No, this wouldn’t do. Eventually, through thick and thin (and a few missed paychecks along the way) the team survived and was able to stay in St. Louis thanks to an investment from Ralston Purina.

Their only requirement? We wouldn’t be playing at the Arena anymore. No, the Blues would now play their home games at the…..CHECKERDOME?

So the team survived but the damage had been done. It always seemed like they were one small step away from financial ruin. Over the years, great players, players in their prime like Joey Mullen, Doug Gilmour, Adam Oates, Brendan Shanahan, Curtis Joseph, and the deepest cut of all, Brett Hull, were developed and then jettisoned, often in favor of some other team’s rejects or the always present, “financial considerations.”

They did however, have some teams over the years which could have….no wait, that’s incorrect, should have won the Stanley Cup, if not for some unlucky bounce  freak injury or head scratching mistake at the worst possible moment.

Exhibit A—I give you  Blues goalie JON (BLANKING) CASEY.

It was game 7 of a vital playoff series with hated Red Wings. While filling in for the injured  Hall of Fame goaltender, Grant Fuhr, Casey let in one of the softest goals in NHL playoff history.  It doomed a 1995-96 Blues team which was absolutely loaded with talent!  Not only did we have “The Golden Brett” and his minions, but “The Great One” himself,  Wayne Gretzky!

Yes, the greatest player in the history of the NHL was a Blue for all of 31 games!

May 17, 1996. This would be his last game as a Blue. Even the great ones know when to exit stage left as his next Stanley Cup awaited in New York.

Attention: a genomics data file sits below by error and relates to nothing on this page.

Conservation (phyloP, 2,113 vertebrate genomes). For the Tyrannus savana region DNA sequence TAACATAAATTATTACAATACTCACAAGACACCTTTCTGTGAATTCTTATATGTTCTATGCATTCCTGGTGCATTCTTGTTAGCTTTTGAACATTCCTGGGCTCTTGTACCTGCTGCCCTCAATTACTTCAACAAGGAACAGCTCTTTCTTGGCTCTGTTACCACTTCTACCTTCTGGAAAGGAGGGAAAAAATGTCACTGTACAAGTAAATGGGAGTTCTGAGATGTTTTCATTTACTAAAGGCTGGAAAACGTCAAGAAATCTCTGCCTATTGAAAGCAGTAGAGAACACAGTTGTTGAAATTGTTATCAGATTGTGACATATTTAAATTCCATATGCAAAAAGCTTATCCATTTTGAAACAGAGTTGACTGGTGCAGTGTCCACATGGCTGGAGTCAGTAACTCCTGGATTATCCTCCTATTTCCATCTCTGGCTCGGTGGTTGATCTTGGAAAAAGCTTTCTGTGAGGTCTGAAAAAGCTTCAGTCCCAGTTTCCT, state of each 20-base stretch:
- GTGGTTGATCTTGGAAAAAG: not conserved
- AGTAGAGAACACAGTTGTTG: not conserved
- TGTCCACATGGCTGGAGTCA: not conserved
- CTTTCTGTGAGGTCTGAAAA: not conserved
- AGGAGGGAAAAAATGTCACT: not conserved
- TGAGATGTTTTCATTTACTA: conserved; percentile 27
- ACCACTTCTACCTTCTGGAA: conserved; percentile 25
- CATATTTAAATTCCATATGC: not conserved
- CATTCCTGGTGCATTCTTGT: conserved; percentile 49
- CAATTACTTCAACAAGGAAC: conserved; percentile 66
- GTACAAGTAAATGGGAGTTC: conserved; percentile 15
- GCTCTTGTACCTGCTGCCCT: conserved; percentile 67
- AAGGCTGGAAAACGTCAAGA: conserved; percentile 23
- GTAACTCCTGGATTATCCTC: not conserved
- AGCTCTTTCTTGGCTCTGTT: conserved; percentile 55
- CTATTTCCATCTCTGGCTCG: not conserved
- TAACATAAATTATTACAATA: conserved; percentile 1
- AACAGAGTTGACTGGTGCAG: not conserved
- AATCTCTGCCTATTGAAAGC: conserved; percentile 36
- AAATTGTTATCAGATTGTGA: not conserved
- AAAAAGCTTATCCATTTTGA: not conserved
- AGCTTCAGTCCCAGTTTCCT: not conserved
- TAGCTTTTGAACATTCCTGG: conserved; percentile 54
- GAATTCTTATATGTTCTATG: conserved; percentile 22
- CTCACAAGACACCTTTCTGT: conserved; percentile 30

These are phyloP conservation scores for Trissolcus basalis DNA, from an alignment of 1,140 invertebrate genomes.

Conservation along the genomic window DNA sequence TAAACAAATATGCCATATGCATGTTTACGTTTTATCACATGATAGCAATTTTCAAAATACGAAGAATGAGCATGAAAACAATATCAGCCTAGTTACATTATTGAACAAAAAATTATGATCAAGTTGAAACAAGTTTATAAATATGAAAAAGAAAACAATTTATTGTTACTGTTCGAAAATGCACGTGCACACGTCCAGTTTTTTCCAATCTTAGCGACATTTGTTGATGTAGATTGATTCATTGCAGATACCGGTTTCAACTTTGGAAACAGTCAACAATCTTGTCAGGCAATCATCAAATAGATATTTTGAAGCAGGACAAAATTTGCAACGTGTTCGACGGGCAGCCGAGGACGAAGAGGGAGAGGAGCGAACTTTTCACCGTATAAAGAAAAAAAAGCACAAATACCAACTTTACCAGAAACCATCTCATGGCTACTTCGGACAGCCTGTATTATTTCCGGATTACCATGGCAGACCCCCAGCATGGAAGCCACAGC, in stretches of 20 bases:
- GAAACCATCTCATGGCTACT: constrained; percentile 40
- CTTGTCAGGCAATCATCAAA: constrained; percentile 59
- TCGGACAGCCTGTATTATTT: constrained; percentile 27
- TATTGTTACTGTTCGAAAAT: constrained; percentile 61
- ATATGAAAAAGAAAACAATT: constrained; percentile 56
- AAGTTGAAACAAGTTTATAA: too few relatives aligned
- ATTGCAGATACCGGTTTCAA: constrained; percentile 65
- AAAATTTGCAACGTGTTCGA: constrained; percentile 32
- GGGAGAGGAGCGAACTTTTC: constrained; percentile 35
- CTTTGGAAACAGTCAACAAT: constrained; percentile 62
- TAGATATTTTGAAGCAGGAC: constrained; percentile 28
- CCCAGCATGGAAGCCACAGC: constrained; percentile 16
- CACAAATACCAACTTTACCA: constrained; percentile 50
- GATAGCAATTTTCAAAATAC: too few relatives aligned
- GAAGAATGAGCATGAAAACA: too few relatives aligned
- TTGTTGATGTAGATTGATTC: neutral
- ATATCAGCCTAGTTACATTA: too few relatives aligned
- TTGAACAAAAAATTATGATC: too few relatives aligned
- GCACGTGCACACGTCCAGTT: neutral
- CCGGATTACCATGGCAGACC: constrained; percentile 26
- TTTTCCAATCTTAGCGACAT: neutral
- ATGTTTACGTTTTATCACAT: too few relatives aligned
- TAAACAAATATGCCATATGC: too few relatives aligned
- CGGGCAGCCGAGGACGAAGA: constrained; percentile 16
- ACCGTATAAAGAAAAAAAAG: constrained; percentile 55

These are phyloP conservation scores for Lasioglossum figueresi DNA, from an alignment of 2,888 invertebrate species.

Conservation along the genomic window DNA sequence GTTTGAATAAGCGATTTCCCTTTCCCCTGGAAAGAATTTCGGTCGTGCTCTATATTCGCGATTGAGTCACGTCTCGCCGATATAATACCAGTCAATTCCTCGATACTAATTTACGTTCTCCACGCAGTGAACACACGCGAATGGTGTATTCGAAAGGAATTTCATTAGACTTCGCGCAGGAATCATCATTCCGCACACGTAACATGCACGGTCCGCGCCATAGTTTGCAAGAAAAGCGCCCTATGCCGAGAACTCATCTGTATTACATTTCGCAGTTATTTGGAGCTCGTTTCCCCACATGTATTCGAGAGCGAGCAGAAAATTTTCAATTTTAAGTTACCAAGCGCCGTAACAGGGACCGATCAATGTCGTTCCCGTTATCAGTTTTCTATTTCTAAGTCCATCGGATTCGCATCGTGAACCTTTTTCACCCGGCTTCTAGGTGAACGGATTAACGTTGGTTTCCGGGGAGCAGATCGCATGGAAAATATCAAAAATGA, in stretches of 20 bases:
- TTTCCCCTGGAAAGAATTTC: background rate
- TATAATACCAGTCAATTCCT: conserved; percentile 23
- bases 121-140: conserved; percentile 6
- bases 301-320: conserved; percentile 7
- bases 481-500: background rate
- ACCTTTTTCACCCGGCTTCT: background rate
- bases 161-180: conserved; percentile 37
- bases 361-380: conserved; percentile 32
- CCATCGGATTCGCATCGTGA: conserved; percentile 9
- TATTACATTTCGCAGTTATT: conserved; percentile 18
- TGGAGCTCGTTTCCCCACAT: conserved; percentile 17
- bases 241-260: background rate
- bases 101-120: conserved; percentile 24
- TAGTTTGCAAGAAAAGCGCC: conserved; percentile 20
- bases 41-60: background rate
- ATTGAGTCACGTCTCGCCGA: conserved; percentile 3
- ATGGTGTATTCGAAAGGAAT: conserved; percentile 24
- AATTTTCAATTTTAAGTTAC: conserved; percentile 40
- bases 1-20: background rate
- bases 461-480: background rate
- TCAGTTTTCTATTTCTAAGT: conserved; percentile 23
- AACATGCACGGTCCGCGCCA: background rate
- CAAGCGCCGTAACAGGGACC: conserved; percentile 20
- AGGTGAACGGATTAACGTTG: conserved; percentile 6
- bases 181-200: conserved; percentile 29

That one almost pushed me over the edge. I had to take a break from my Blues if for any other reason, to maintain my sanity.

But I’d be back, Blues fans are like that…especially those of us who remember how special it was in the beginning.

Yes, we’ll complain, we’ll wonder why the hockey Gods demonstrate this kind of cruelty, we’ll whine about some goal in 94 which should have been disallowed or some trade the team should never have made (Yes, that Vancouver trade) but we’ll always be back. We can’t help it, we’re Blues fans.

We can take anything.  

We still believe that eventually we’ll see that Stanley Cup Parade down Market Street downtown.  We believe because we have to believe.

In the meantime, we have Blues-Blackhawks and the long overdue Winter Classic at Busch Stadium on Monday… and it’s a rivalry with a bit of history.

March 17, 1991. Chicago Stadium:

For the Hawks, Stu “The Grim Reaper” Grimson….Dave “Charlie” Manson….Mike “You Lookin’ At Me?” Peluso

The Blues countered with Scott Stevens, who was universally despised and feared throughout the league for his “questionable” hits (and a man who at the time of his retirement had concussed roughly half of the players in the NHL.)

They still refer to it across the league, in hushed tones as…..“The St. Patrick’s Day Massacre!”

The two teams renew their rivalry on Monday…outdoors.  I only hope it’s half as exciting as their past has been.